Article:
Jepkosgei’s N.Y.C. Marathon Upset Caps a Year of Leaps and Turmoil

The New York City Marathon completed with out controversy on Sunday on a pristine autumn day.

Joyciline Jepkosgei of Kenya received the ladies’s race in supreme long-distance operating situations, finishing her debut within the 26.2-mile race in 2 hours 22 minutes 38 seconds, seven seconds off the course document. She edged out Mary Keitany, 37, additionally of Kenya, denying her a fifth title. It was the quickest debut within the ladies’s race.

Jepkosgei is the world-record holder within the half-marathon, however the race on Sunday was her first main marathon.

“I knew Mary had more experience in marathon, so I was trying to push,” Jepkosgei stated. She added that she was trying again in the course of the previous few miles to see if her opponent would catch up.

In the lads’s race, Geoffrey Kamworor, 26, additionally of Kenya, broke the tape on the end line in 2:08:13. He completed third in 2018 after successful in 2017.

“About 24 miles, I saw I was able to go, and I was feeling strong,” Kamworor stated. “That’s when I decided to pull away.”

Before that time, he ran principally with a pack of a number of runners. Albert Korir of Kenya completed second in 2:08:36. Girma Bekele Gebre of Ethiopia completed third in 2:08:38.

The marathon was the final main competitors on the operating calendar. The world’s finest runners will now flip their focus to the 2020 Olympics. In the United States, the Olympic trials marathon is scheduled for Feb. 29 in Atlanta.

The triumphant finishes rounded out a tumultuous yr within the sport that typically mirrored, and generally fueled, broader debates each social and in any other case.

It was a yr by which operating needed to confront thorny questions. Who counts as a girl? What do these ladies deserve in phrases of compensation, and who’s preserving them from getting it? There had been even debates about what counts as a world document, and what counts as a correct shoe.

“This year had a lot of big breakthroughs that wound up transcending the running community,” stated Hawi Keflezighi, the observe and discipline agent whose brother, Meb, was one of America’s prime distance runners of the trendy period. “There were a lot of discussions about fairness in the sport, whether it’s around shoes or gender. You have all these amazing athletes who are so dominant and admired and connecting with fans. We’re following them closer and getting to know them and their journeys and their challenges. Everyone can have an opinion. They’re simple questions but not simple issues. People’s lives and careers are at stake.”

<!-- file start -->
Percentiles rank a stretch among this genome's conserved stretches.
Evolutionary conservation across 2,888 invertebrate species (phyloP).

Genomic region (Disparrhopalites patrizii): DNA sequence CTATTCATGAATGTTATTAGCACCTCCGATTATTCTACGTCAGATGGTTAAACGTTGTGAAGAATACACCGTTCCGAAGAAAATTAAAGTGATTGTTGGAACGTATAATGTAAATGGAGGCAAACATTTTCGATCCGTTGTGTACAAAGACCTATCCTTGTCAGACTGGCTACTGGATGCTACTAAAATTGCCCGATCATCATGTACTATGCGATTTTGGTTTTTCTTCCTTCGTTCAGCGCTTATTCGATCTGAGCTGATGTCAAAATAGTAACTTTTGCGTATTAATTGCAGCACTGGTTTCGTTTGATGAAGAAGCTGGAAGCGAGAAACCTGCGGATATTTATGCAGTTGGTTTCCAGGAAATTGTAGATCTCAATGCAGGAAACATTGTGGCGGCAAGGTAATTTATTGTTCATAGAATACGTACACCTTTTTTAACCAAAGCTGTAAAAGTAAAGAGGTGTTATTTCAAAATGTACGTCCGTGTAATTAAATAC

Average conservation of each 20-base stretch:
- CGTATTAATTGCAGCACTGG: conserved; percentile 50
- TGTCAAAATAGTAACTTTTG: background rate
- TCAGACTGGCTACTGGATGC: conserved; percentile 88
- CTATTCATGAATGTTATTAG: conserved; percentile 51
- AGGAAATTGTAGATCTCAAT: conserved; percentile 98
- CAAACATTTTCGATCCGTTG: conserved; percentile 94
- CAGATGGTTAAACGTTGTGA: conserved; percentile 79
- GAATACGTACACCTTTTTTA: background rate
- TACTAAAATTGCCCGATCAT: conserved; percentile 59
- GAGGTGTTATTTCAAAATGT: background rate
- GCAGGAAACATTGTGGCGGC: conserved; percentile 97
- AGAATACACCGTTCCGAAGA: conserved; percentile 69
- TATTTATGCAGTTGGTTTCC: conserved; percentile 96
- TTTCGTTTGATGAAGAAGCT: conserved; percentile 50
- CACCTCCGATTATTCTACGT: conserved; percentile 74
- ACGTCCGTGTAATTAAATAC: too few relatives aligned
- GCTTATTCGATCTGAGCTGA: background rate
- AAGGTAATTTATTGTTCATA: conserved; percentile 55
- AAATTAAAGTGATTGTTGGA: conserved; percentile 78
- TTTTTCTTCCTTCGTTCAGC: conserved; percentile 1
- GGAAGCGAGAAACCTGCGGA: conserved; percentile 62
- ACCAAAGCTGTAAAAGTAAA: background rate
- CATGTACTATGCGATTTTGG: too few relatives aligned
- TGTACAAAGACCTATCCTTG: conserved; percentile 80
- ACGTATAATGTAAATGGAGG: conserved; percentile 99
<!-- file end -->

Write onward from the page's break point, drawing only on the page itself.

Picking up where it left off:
Controversy followed Nike. During the world championships in Doha on Sept. 30, Alberto Salazar, the former champion runner and famed coach, was barred for four years from the sport after being found guilty of doping violations by the United States Anti-Doping Agency. Ten days later, Nike shut down Salazar’s team, the Nike Oregon Project, which trained some of the best athletes in the United States, including the Olympic medalist Galen Rupp and the woman with the second fastest American marathon time, Jordan Hasay.

Then came an incredible weekend for the sport last month. In a run through a park in Vienna on Oct. 12, Eliud Kipchoge of Kenya broke the two-hour barrier in the marathon, finishing in 1 hour 59 minutes 40 seconds. The performance followed through on Kipchoge’s prerace musings: “I don’t know where the limits are, but I would like to go there.”

The limits were stretched significantly by science and other support. Kipchoge received fuel as he ran and had pacers blocking the wind. He wore a pair of unreleased shoes with Nike’s patented carbon plate. The effort, which captivated the world, was a time trial rather than a race, and was therefore not counted as an official world record, which already holds: He ran a 2:01:39 at the Berlin Marathon last year. This year in Berlin, in a nearly overlooked event, Kenenisa Bekele of Ethiopia came within two seconds of breaking Kipchoge’s mark.

The day after Kipchoge’s breakthrough time, another Kenyan in Nike’s new shoes, Brigid Kosgei, shattered the woman’s world record at the Chicago Marathon.

“I wanted to be the second Kipchoge — the Kipchoge for women,” she said.

The two performances catapulted a conversation that had been happening in professional running circles for three years into the wider public: Are races being won by the best athletes — or the best shoes? Right now, the carbon plates in the expensive Nike-patented shoes are seemingly so good at what they’re designed to do — help whoever’s wearing them to go faster — that any athlete wearing them has a significant advantage over those not wearing them. The I.A.A.F. quickly appointed a task force to come up with shoe guidelines.

With the 2020 Olympics on the horizon, the volume of the debates will likely rise. A sport that can seem so simple, as it did on the streets of New York, Sunday, is proving to be anything but.

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